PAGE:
It’s a huge milestone for every child and a daunting prospect for every parent.
Toilet learning the Montessori way is very diffent to potty training.
First of all, this is a process that starts when the child is ready for it, not when the parent is tired of nappies. As always in Montessori, we follow the child. If you observe your child, they will let you know when they are ready. They will stay dry for longer periods, start showing an interest in toilet use or start undressing themselves when they need a diaper change, etc.
Maybe you are already using cloth diapers or some sort of training pants, both will help your child notice when they wet themselves, unlike a disposable diaper. When they recognise this uncomfortable feeling, make it easy for them to use the toilet and get clean.
Have a low potty chair ready and accesible. Make sure they can sit comfortably, with their feet firmly on the ground. Let them wear clothes that are easy to take off and put on by themselves and have lots of spare pants ready in the toileting/changing area. You can use a bucket for soiled clothes and a lovely basket for clean clothes (with elastic waist!).
Other things you might consider are a small chair to facilitate undressing and dressing and a basket with a few books, ideally books about learning to use the toilet. It’s always nice to have something to read when you guide them to the potty after naps, before going outside or before bed.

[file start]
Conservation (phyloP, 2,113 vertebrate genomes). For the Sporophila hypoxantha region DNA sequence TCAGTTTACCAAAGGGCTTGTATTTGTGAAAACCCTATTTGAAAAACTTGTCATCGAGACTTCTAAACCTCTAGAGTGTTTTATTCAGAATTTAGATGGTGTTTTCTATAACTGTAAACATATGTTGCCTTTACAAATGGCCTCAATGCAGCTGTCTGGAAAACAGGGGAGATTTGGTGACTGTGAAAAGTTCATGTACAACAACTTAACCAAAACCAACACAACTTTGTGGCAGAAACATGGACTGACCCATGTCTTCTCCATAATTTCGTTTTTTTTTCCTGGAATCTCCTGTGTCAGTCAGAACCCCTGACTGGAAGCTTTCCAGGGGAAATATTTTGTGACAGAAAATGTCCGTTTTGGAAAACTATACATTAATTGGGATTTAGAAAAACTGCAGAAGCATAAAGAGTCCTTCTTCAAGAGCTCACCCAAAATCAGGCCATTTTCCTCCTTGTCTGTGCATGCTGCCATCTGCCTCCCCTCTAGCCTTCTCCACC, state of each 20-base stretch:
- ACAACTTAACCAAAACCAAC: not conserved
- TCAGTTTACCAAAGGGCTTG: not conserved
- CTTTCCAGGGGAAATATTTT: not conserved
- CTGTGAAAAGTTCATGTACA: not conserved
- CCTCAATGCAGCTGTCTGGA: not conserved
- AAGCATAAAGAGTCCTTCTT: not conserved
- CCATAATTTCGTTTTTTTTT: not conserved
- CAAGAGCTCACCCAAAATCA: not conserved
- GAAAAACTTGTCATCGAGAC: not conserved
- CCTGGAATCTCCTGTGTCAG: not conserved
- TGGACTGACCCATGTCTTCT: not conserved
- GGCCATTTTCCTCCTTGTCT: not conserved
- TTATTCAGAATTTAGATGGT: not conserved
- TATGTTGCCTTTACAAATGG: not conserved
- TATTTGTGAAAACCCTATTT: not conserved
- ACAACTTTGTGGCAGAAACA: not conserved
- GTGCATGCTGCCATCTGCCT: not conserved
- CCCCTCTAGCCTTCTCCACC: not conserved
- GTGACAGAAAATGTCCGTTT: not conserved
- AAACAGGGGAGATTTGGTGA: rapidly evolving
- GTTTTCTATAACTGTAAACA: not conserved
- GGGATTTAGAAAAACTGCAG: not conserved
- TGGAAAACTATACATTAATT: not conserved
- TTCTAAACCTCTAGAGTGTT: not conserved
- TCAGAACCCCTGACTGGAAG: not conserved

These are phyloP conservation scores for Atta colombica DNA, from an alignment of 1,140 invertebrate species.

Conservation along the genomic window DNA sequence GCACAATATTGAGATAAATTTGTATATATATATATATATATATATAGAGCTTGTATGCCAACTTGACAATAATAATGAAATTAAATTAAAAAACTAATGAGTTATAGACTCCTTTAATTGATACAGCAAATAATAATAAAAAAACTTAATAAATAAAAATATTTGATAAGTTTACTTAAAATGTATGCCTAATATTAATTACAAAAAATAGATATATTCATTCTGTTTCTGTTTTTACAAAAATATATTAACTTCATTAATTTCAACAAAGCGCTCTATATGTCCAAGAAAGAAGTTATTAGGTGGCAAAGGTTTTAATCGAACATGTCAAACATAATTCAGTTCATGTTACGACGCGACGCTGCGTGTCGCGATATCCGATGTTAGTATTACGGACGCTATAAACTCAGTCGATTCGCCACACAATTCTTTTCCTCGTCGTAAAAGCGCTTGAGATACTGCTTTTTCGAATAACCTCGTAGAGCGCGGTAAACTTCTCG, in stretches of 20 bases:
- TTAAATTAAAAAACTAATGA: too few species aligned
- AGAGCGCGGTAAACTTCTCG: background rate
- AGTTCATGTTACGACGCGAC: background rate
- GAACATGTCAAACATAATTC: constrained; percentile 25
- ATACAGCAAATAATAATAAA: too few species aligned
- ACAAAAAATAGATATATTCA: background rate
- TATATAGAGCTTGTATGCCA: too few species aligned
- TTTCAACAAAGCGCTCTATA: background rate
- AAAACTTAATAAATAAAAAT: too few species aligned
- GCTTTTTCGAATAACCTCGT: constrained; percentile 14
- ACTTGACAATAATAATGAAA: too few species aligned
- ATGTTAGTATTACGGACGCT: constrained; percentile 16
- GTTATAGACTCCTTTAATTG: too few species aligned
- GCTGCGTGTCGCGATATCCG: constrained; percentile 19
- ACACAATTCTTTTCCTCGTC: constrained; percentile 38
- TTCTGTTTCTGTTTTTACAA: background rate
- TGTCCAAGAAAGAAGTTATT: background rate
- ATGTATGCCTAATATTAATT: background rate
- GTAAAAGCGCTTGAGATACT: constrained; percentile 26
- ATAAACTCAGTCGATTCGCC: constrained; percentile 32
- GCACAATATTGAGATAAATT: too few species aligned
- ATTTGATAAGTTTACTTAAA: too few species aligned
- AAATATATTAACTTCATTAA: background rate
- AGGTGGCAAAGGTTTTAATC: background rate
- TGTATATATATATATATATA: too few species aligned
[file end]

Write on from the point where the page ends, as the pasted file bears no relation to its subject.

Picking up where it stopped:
No need to call it an ‘accident’, toilet learning is a normal and natural process. So there is also no need for rewards or gold star charts when your child does have success. The experience of being able to do this by themselves is a reward in itself.
It’s often a long process, but once you know your child is ready, don’t go back to nappies whenever it’s more practical for you. That will only slow the process down and confuse your child. You’ll need a good portable potty that you can take with you everywhere you go, so the child always has a familiar and comfortable potty when the need arises.
Every child is different and learns at their own pace, stay calm and patient. As the adult, you have an important role to play in how the toilet learning process is percieved by your child. Be careful not to make them feel anxious, pressured or ashamed about it.
I know you will want more advice than I can give in this newsletter, so here are some more extensive tips from experts from around the globe:
Toilet Learning by Montessori Guide
This is a great video to get you in the right mindset. It explains why it's important to start the process of toilet learning before the crisis of self-affirmation and how toileting is 'work'.
Montessori at Home: Potty Training video
If you prefer to hear it from a fellow Montessori parent, here's a mom explaining the whole process.
Some good blog posts:
A Montessori Approach to Toilet Training at The Montessori Notebook
Toilet Training vs Toilet Learning at Montessori Guide
5 Steps to Montessori Toilet Learning at Pebble Creek Montessori
Learning to use the Toilet at Montessori Australia
8 Montessori-inspired phrases to use for each stage of potty training at Motherly
Toilet Learning Tips from How We Montessori
Toilet Learning vs Toilet Training at Daily Montessori